G.B. Shaw: That's George Bernard Shaw (1856-1950), the long-lived playwright whose extant works include, among many others, Man and Superman, which coincidentally features Don Juan. His other plays include Back to Methuselah, which deals with the far future of the human species, and Pygmalion, a reworking of a legend with which Compassion is associated later in the novel. Shaw appears as a character, under the alias “Gideon Beech”, in my novella Peculiar Lives.

Resident Kane: Presumably a remake of Charles Foster Kane, the central character of Orson Welles' weighty classic Citizen Kane. I imagine that “the Academy” is Teletopia's local government body, a doxocracy similar to the body that currently awards the Oscars – only with the power to make and enact important decisions. The Teletopians are obviously in safe hands there.

Page 133
A Woody remake: You surely don't need me to tell you Woody who.

Di and Robbie: Anyone who feels this is in bad taste should definitely read This Town Will Never Let Us Go.


Page 135
the Kirinyaga Tower: Kirinyaga is a mountain in Kenya, as close to the equator as I could find.

?ingvellir: ERRATUM. This should read “Þingvellir” – the initial letter is a “thorn”, the Icelandic soft “th”. (Hard “th” is witten Ð). Evidently the character fell off the map somewhere between my computer and Mad Norwegian's printers. Þingvellir is a valley in Iceland: the site, in fact, of the original Icelandic Alþing.

Page 136
Footnotes to Chapter 51: Again, these were originally intended as inserts, to be appended to the main text.


Page 137
Von Richthofen Park: Named after the German World War I aviator, Manfred Baron von Richthofen (1833-1905).

Page 138
Pictish whisky: In fact the Picts (pre-Celtic inhabitants of Scotland) didn't make whisky. I've assumed they learn it from their descendants.

Page 139
Winchester College, Magdalen Coll. Oxon.: An English public school, and a college of Oxford University respectively. “Public” in this context means “private”, “Magdalen” is pronounced “maudlin” and... oh God, you really don't want me to do the whole tourist spiel. They're educational institutions, that's all you need to know.

Wykehamists: Graduates of Winchester College.


Page 141
Chesterton: The lap-griffin. He's named after G.K. Chesterton, and not after any other character of the same name.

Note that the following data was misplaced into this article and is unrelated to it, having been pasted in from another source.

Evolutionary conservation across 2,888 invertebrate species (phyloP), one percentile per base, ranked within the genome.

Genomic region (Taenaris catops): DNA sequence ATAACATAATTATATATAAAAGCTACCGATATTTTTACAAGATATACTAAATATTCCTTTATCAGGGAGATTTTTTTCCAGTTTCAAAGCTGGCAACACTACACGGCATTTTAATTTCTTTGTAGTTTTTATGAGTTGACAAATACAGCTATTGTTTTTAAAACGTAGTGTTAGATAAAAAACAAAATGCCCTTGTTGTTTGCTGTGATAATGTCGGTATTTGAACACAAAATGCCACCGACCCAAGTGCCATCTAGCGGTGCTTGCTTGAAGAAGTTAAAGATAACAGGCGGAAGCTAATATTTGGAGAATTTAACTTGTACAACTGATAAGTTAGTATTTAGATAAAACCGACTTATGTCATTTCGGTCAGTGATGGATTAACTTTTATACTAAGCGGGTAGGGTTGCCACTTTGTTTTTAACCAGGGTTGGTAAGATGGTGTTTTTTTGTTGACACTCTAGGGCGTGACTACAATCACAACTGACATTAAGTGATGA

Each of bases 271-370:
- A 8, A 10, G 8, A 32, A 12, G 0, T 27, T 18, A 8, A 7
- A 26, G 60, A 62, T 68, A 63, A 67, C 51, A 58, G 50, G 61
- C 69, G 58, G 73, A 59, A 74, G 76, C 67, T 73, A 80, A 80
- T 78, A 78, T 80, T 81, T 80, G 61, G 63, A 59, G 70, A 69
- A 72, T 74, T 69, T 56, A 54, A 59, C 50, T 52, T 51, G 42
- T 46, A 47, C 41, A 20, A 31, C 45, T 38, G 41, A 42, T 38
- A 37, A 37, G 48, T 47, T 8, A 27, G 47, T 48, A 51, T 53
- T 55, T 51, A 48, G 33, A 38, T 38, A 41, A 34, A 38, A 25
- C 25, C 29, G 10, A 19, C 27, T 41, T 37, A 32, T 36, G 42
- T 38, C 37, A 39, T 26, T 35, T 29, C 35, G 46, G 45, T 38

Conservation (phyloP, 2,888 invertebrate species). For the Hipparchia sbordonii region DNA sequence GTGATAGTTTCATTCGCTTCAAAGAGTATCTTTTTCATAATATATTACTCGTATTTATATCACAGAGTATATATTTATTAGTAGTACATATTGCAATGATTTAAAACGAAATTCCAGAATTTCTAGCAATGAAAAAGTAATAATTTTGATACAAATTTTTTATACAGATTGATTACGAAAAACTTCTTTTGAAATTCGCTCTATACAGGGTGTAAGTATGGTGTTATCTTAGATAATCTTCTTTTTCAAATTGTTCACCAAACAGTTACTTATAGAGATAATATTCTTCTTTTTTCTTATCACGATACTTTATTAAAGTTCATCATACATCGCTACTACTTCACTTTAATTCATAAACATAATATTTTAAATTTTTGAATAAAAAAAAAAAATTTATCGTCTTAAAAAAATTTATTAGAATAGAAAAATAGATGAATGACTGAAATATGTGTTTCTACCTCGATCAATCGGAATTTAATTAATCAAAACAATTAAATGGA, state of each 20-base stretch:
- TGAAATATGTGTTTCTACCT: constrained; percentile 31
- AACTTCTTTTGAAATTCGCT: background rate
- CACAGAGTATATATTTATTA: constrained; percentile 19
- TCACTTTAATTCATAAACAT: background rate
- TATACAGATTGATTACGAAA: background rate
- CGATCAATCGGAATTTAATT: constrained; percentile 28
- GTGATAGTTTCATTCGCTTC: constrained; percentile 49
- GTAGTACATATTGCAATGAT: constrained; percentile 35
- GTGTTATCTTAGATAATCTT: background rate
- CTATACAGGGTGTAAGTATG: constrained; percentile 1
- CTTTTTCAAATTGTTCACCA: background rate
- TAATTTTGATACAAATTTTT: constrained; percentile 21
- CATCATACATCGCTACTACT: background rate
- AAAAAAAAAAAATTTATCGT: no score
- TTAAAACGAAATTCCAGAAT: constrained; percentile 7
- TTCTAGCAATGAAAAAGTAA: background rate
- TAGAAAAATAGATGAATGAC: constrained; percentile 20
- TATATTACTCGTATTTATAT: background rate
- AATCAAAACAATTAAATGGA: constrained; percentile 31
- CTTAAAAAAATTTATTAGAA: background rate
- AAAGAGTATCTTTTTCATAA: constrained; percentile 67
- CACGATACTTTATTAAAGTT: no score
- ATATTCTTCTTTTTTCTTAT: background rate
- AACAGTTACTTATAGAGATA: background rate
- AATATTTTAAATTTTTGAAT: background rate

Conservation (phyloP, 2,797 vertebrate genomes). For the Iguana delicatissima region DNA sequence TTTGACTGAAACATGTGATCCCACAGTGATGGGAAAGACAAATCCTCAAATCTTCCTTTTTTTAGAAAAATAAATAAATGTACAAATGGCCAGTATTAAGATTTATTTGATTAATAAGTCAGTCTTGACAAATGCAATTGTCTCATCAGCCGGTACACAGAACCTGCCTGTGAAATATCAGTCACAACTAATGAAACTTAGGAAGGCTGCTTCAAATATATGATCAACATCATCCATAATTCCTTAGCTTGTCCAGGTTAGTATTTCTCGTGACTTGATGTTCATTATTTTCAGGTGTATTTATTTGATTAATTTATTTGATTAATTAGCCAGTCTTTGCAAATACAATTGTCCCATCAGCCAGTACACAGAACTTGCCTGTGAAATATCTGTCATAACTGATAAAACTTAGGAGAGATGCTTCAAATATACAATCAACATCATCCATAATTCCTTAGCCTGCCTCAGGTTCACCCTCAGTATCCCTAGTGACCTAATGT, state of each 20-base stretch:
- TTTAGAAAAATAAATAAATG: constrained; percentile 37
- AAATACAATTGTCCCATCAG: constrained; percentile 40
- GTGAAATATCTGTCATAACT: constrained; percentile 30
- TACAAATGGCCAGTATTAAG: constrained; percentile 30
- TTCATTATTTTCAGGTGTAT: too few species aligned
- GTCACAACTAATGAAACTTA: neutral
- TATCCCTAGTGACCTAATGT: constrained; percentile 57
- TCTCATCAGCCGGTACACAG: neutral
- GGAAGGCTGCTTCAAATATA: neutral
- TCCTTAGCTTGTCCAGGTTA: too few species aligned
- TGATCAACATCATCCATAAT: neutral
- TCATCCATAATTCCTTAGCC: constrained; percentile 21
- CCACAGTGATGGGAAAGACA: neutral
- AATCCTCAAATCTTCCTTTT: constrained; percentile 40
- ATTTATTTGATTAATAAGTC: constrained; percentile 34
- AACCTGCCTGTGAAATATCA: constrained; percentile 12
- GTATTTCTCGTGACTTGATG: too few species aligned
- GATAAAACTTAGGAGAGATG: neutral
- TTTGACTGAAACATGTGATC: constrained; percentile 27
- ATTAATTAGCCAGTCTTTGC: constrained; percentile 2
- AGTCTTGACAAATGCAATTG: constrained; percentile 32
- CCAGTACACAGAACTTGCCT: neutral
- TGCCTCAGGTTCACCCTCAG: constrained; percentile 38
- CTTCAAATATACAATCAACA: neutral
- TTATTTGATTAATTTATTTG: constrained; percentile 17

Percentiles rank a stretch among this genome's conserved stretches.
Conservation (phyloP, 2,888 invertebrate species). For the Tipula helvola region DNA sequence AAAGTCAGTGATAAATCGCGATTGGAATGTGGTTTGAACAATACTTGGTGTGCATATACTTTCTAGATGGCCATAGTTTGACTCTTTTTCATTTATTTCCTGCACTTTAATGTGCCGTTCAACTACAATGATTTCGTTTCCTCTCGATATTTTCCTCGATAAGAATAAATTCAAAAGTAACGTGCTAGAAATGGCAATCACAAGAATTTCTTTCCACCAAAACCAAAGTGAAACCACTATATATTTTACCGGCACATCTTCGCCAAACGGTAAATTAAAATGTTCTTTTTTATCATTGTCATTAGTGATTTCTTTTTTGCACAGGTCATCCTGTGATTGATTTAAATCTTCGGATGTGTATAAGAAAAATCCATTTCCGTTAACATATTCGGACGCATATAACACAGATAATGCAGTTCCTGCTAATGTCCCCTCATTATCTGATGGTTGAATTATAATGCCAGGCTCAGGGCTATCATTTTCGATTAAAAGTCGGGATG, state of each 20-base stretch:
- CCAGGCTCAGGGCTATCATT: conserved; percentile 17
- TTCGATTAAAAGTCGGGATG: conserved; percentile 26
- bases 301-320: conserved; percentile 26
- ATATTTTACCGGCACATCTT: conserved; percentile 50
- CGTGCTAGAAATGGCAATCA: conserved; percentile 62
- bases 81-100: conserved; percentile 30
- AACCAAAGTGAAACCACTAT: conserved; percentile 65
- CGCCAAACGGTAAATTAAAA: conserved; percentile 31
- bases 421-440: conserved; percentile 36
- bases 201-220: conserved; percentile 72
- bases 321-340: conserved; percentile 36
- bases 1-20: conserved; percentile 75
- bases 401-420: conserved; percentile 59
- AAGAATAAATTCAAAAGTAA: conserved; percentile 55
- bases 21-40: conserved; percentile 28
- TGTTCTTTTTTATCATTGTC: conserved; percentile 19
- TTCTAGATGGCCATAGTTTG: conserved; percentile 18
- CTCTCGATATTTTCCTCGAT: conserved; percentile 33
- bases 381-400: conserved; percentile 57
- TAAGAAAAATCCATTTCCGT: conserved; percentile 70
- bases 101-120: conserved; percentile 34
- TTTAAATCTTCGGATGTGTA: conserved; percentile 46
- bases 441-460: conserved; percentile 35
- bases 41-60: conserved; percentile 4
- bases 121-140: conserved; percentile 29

Page 144
by Tube to Hensile: Shel was located there by Mesh as long ago as p29.

Page 145
the invulnerable-Baldur cock-up: Baldur is the Norse solar god, whose death and resurrection – as with a great many divine figures in numerous cultures – symbolise the annual procession of the seasons. The story goes that Baldur was so loved that every object in creation promised not to harm him, except for the mistletoe, which was overlooked as it was so small and wretched.

After this the Aesir (gods), never renowned for their subtlety, greatly enjoyed the game of throwing dangerous objects at Baldur and watching them bounce off. However, Loki, the god of mischief, who wished to harm the more popular god, sought out the mistletoe, formed a dart from its wood and handed it to Baldur's blind brother Hod. Guided by Loki, Hod threw the dart at Baldur, who immediately fell dead. At once winter fell.

The Aesir either persuaded Hel, the goddess of the dead, to release Baldur, or – according to the more depressing variants of the legend – didn't. In some versions, Hel promised to restore Baldur to life provided everything in creation mourned for him, and Loki, disguised as a giantess, refused. In other versions, however, Baldur was restored to life, and so spring returned to the world.

Presumably the City's Baldur remake was created in the hope of ritually enacting this annual drama, with hilarious results.

the Omega Point: In the theology of Teilhard de Chardin, and in the numerous works of science fiction that have drawn on his ideas, the Omega Point is the evolutionary climax at which humanity achieves transcendence and, effectively, becomes God. (This is, of course, a massive oversimplification of Teilhard's teachings, but it is how they have been popularly interpreted.) The beauty of this theological variant is that godhead, once attained, is eternal, standing outside time. Thus God can be humanity's creator, and present throughout humanity's history, despite being derived originally from humanity. You might call this the ultimate grandfather paradox.

yots: Short for “yotters”, which is itself short for “yottabytes”. For an explanation of this peculiar terminology, see A Note on Magnitude.


Page 147
collaterals of the sanguinivorous persuasion: Vampires again.

Page 148
tessarii: Watch commanders, a non-commissioned rank like a decurion.

the Church Triumphant: Traditionally, the term refers to the souls of the Christian dead, after they have reached Heaven. In context, this is obviously just one of the City's more militantly weird post-Christian sects.

Last Reich flying discs: The Last Reich is mentioned briefly in The Book of the War, as one of the groups who were annoyed to have their arsenals appropriated against the Timebeasts.


Page 148
Perikles of Athens: Athenian statesman and orator, c. 490 to 429 BC, the city's elected head of state (pretty much) from 451. Under him Athens flourished as a centre of philosophy and the arts, fought several wars with Sparta (although some sources credit Perikles as trying to bring about peace between the Hellenic nations), and built the Parthenon and the other buildings of the Akropolis which still make Athens (that part of it, at least) such a beautiful city. His name's usually spelt “Pericles” in English, but I've tried to follow authentic spelling conventions in Of the City of the Saved... and (as with Kassandra in the Preview) this means transliterating the Greek “κ” as a “k”.